Please remember that if either of you feel unsafe, or if he feels that he is not able to avoid acting on his impulses, the number to call is 000. It also sounds like the Beyond Now suicide safety planning app may be a helpful resource to you. You can read about how it works and where to download it here: https://www.beyondblue.org.au/get-support/beyondnow-suicide-safety-planning . He can even call Lifeline (131114) and compete it together with one of their counsellors over the phone.

It’s so important, that while caring for your partner, you are aware of your own emotional wellbeing. Please remember to reach out any time you feel you are struggling, to the Beyond Blue helpline on 1300 22 4636, or to our friends at Carers Australia on 1800 242 636.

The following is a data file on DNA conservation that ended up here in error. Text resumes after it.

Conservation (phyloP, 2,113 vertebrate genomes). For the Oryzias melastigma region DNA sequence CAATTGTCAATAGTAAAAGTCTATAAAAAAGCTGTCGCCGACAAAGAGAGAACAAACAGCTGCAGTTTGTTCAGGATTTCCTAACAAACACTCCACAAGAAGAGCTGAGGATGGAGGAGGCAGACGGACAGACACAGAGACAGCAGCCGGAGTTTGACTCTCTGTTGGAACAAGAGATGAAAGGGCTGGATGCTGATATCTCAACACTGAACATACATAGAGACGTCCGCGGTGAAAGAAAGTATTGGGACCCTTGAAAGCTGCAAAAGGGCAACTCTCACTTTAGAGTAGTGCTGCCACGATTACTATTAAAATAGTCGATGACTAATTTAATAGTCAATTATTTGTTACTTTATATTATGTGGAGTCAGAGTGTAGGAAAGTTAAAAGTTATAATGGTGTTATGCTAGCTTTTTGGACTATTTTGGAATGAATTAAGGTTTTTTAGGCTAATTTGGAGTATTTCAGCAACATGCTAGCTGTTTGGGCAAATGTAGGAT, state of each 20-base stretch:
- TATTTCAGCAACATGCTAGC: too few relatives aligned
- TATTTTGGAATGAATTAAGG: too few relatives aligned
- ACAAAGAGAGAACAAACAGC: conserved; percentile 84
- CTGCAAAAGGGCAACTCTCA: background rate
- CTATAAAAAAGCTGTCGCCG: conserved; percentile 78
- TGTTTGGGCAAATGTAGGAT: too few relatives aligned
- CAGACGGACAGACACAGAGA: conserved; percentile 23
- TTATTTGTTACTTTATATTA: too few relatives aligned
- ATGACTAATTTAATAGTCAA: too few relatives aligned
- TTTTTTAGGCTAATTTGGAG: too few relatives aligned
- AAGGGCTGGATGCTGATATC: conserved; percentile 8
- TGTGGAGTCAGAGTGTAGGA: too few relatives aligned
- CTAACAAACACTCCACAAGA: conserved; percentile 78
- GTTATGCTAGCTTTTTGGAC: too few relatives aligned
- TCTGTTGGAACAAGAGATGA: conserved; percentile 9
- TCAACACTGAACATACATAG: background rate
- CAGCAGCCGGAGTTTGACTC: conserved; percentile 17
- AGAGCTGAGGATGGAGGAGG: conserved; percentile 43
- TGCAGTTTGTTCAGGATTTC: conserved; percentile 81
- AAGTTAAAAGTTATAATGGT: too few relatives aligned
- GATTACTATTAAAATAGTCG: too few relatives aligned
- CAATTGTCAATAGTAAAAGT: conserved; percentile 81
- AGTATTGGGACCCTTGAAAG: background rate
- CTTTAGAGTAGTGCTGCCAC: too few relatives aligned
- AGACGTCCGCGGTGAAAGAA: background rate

Thank you again for sharing here, we hope it helps you to hear from and share with people who understand what you’re going through. Please feel free to share more, and keep us updated whenever you feel comfortable to do so. We’re sure others on this thread will appreciate it as much as we do, and will share in kind their advice, understanding and appreciation.

Kind regards,

Sophie M

Community Champion
Community Champion

Dear DD (sorry, this abbreviation sounds better)

I'm glad you met Sophie_M, she gives good advice. I'd like to add by saying firstly there are two problems, your condition, and his

The is an overhead sign in passenger aircraft

"Put oxygen mask on self before helping others"